Yet another family goes into a bout of mourning and confusion as they lay their partner and father to rest; Scott was shot dead in his apartment complex parking lot by police officers who were looking to serve a warrant for someone else. The usual emotional response of protesting, videos from distraught family members, social media erupting into a stark split of politics, etc. has begun. Scott’s death will run the course that so many others before him have and polarize the American public- pit peers against each other and take over airwaves for weeks at a time. Discussions on police accountability, brutality, and response among other things will be highlighted within the media sphere- M-Lifestyle being no different.
I was tasked to write on the death on another black man and quite frankly, this seems like this should be a column for most media outlets or news publications. My fellow writers will back me up when I say: “This is fast becoming a stale and triggering topic,”- My article on Philando Castile could be used and I could copy and paste a new name in. There should now be a template on how to write on murders at the hands of police. CNN reports (what they believe to be) a twist: the officer that shot and killed Scott, Brintley Vinson, is also black. However, anyone who is well-read or pays attention to this ongoing issue knows this is not an anomaly. Brintley and his departments response of personal safety isn’t an anomaly either.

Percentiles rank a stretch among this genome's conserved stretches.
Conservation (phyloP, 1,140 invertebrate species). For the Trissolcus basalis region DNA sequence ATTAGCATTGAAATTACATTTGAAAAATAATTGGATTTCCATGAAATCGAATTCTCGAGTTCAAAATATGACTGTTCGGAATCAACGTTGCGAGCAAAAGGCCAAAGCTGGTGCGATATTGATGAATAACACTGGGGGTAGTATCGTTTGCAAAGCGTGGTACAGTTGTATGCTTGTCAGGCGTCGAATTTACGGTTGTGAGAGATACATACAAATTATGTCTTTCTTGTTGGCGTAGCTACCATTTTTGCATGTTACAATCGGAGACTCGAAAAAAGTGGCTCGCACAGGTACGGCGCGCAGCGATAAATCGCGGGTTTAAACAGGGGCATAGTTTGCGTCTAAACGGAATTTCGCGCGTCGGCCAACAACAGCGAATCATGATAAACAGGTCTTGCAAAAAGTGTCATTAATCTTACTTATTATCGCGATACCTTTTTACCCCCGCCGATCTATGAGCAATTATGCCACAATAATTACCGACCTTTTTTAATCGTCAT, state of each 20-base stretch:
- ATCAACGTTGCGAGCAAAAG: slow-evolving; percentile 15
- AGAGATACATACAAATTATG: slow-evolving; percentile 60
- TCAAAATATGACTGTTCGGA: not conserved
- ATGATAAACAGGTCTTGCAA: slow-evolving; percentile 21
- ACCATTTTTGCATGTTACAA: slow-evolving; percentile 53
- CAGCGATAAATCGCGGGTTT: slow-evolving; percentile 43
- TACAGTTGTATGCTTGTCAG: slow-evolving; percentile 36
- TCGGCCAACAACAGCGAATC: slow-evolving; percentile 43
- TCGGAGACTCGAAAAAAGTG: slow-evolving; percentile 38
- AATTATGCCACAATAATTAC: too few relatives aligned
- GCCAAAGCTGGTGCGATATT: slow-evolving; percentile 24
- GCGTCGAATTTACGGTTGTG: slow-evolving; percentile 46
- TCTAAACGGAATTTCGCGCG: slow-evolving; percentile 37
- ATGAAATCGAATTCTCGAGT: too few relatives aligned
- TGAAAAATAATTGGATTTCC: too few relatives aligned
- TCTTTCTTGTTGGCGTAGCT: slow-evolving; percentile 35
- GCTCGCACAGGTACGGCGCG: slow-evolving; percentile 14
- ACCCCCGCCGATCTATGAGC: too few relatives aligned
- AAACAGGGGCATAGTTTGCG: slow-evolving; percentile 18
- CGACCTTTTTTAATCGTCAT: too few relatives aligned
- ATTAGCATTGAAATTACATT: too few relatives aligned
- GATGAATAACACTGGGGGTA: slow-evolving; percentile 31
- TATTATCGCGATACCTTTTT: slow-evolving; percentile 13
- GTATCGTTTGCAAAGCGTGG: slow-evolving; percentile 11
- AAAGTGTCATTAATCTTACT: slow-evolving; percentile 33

Questions on Twitter echo often repeated cries of: “How many more black lives must be lost?” and the answer is not an easy one to swallow. Flip the question on itself to get your answer: “How many black lives have already been lost?” It is my hope that through my colder response to this death you all see the clear implications of daily terror on the black community. As a black writer, this story is a stale one for me to write. If the black community and their allies need a more tenacious icon to look to, possibly Colin Kaepernick is the man of the hour. If anyone was still wondering why Kaepernick kneels for the Star-Bangled Banner: it is because he knows the true question isn’t “How many more have to die?,” but “How many have already died?”.
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